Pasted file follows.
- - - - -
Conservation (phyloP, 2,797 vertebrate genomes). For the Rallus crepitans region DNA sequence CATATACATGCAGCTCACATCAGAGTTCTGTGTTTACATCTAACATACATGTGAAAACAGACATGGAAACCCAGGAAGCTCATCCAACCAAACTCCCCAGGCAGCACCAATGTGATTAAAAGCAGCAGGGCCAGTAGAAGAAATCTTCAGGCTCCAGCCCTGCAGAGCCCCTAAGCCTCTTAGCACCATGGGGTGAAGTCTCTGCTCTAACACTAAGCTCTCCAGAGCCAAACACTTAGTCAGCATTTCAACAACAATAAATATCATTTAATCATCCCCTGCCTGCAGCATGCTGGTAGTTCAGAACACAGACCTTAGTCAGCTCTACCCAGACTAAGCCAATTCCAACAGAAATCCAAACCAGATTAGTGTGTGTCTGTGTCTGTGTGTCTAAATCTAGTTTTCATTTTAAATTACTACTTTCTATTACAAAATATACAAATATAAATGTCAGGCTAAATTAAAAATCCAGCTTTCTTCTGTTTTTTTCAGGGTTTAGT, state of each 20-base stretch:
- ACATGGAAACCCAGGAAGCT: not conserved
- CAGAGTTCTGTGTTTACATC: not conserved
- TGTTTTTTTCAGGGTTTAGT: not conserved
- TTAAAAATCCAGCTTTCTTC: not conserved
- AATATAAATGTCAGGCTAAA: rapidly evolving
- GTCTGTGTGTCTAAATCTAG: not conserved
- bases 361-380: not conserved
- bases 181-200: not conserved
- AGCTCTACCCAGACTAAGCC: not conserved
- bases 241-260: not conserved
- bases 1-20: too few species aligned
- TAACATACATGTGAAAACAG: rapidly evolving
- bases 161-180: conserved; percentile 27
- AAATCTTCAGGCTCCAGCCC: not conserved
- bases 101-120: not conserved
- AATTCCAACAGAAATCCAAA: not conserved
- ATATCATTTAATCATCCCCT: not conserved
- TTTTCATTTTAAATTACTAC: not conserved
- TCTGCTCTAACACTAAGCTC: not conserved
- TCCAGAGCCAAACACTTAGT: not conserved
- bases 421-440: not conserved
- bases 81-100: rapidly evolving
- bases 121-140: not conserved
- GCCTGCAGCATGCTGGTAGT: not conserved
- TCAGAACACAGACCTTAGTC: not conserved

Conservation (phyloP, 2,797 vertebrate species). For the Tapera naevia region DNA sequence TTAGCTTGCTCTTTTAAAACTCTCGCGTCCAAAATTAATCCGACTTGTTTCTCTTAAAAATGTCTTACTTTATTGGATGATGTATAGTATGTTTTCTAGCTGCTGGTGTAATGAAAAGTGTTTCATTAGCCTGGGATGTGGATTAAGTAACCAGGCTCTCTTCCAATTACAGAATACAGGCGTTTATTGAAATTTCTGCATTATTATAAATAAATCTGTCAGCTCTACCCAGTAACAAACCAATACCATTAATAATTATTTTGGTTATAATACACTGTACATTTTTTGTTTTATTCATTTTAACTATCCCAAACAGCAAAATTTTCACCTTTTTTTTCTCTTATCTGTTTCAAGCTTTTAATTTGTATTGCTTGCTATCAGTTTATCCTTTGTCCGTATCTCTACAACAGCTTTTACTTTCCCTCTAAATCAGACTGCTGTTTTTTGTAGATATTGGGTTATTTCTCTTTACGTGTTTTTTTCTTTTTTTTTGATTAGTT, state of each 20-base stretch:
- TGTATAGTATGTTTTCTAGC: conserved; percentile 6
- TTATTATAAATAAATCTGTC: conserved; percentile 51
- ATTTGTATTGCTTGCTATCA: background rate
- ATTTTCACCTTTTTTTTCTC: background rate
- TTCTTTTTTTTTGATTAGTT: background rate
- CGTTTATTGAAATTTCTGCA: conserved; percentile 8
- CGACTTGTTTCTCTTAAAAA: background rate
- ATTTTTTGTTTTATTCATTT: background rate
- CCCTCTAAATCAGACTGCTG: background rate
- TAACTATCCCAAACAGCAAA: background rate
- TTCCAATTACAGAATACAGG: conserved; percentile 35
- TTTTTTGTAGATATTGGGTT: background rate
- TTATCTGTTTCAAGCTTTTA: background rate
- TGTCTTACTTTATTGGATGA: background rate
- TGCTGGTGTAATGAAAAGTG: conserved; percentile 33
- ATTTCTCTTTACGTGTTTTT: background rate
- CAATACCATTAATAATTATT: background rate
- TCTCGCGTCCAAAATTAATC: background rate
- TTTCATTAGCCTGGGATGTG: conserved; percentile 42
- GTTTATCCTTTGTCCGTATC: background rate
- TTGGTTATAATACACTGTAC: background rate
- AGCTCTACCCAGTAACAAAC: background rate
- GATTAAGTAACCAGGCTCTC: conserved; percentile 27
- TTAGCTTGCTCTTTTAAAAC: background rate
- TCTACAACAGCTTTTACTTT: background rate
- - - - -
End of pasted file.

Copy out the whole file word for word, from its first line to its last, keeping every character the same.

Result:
Conservation (phyloP, 2,797 vertebrate genomes). For the Rallus crepitans region DNA sequence CATATACATGCAGCTCACATCAGAGTTCTGTGTTTACATCTAACATACATGTGAAAACAGACATGGAAACCCAGGAAGCTCATCCAACCAAACTCCCCAGGCAGCACCAATGTGATTAAAAGCAGCAGGGCCAGTAGAAGAAATCTTCAGGCTCCAGCCCTGCAGAGCCCCTAAGCCTCTTAGCACCATGGGGTGAAGTCTCTGCTCTAACACTAAGCTCTCCAGAGCCAAACACTTAGTCAGCATTTCAACAACAATAAATATCATTTAATCATCCCCTGCCTGCAGCATGCTGGTAGTTCAGAACACAGACCTTAGTCAGCTCTACCCAGACTAAGCCAATTCCAACAGAAATCCAAACCAGATTAGTGTGTGTCTGTGTCTGTGTGTCTAAATCTAGTTTTCATTTTAAATTACTACTTTCTATTACAAAATATACAAATATAAATGTCAGGCTAAATTAAAAATCCAGCTTTCTTCTGTTTTTTTCAGGGTTTAGT, state of each 20-base stretch:
- ACATGGAAACCCAGGAAGCT: not conserved
- CAGAGTTCTGTGTTTACATC: not conserved
- TGTTTTTTTCAGGGTTTAGT: not conserved
- TTAAAAATCCAGCTTTCTTC: not conserved
- AATATAAATGTCAGGCTAAA: rapidly evolving
- GTCTGTGTGTCTAAATCTAG: not conserved
- bases 361-380: not conserved
- bases 181-200: not conserved
- AGCTCTACCCAGACTAAGCC: not conserved
- bases 241-260: not conserved
- bases 1-20: too few species aligned
- TAACATACATGTGAAAACAG: rapidly evolving
- bases 161-180: conserved; percentile 27
- AAATCTTCAGGCTCCAGCCC: not conserved
- bases 101-120: not conserved
- AATTCCAACAGAAATCCAAA: not conserved
- ATATCATTTAATCATCCCCT: not conserved
- TTTTCATTTTAAATTACTAC: not conserved
- TCTGCTCTAACACTAAGCTC: not conserved
- TCCAGAGCCAAACACTTAGT: not conserved
- bases 421-440: not conserved
- bases 81-100: rapidly evolving
- bases 121-140: not conserved
- GCCTGCAGCATGCTGGTAGT: not conserved
- TCAGAACACAGACCTTAGTC: not conserved

Conservation (phyloP, 2,797 vertebrate species). For the Tapera naevia region DNA sequence TTAGCTTGCTCTTTTAAAACTCTCGCGTCCAAAATTAATCCGACTTGTTTCTCTTAAAAATGTCTTACTTTATTGGATGATGTATAGTATGTTTTCTAGCTGCTGGTGTAATGAAAAGTGTTTCATTAGCCTGGGATGTGGATTAAGTAACCAGGCTCTCTTCCAATTACAGAATACAGGCGTTTATTGAAATTTCTGCATTATTATAAATAAATCTGTCAGCTCTACCCAGTAACAAACCAATACCATTAATAATTATTTTGGTTATAATACACTGTACATTTTTTGTTTTATTCATTTTAACTATCCCAAACAGCAAAATTTTCACCTTTTTTTTCTCTTATCTGTTTCAAGCTTTTAATTTGTATTGCTTGCTATCAGTTTATCCTTTGTCCGTATCTCTACAACAGCTTTTACTTTCCCTCTAAATCAGACTGCTGTTTTTTGTAGATATTGGGTTATTTCTCTTTACGTGTTTTTTTCTTTTTTTTTGATTAGTT, state of each 20-base stretch:
- TGTATAGTATGTTTTCTAGC: conserved; percentile 6
- TTATTATAAATAAATCTGTC: conserved; percentile 51
- ATTTGTATTGCTTGCTATCA: background rate
- ATTTTCACCTTTTTTTTCTC: background rate
- TTCTTTTTTTTTGATTAGTT: background rate
- CGTTTATTGAAATTTCTGCA: conserved; percentile 8
- CGACTTGTTTCTCTTAAAAA: background rate
- ATTTTTTGTTTTATTCATTT: background rate
- CCCTCTAAATCAGACTGCTG: background rate
- TAACTATCCCAAACAGCAAA: background rate
- TTCCAATTACAGAATACAGG: conserved; percentile 35
- TTTTTTGTAGATATTGGGTT: background rate
- TTATCTGTTTCAAGCTTTTA: background rate
- TGTCTTACTTTATTGGATGA: background rate
- TGCTGGTGTAATGAAAAGTG: conserved; percentile 33
- ATTTCTCTTTACGTGTTTTT: background rate
- CAATACCATTAATAATTATT: background rate
- TCTCGCGTCCAAAATTAATC: background rate
- TTTCATTAGCCTGGGATGTG: conserved; percentile 42
- GTTTATCCTTTGTCCGTATC: background rate
- TTGGTTATAATACACTGTAC: background rate
- AGCTCTACCCAGTAACAAAC: background rate
- GATTAAGTAACCAGGCTCTC: conserved; percentile 27
- TTAGCTTGCTCTTTTAAAAC: background rate
- TCTACAACAGCTTTTACTTT: background rate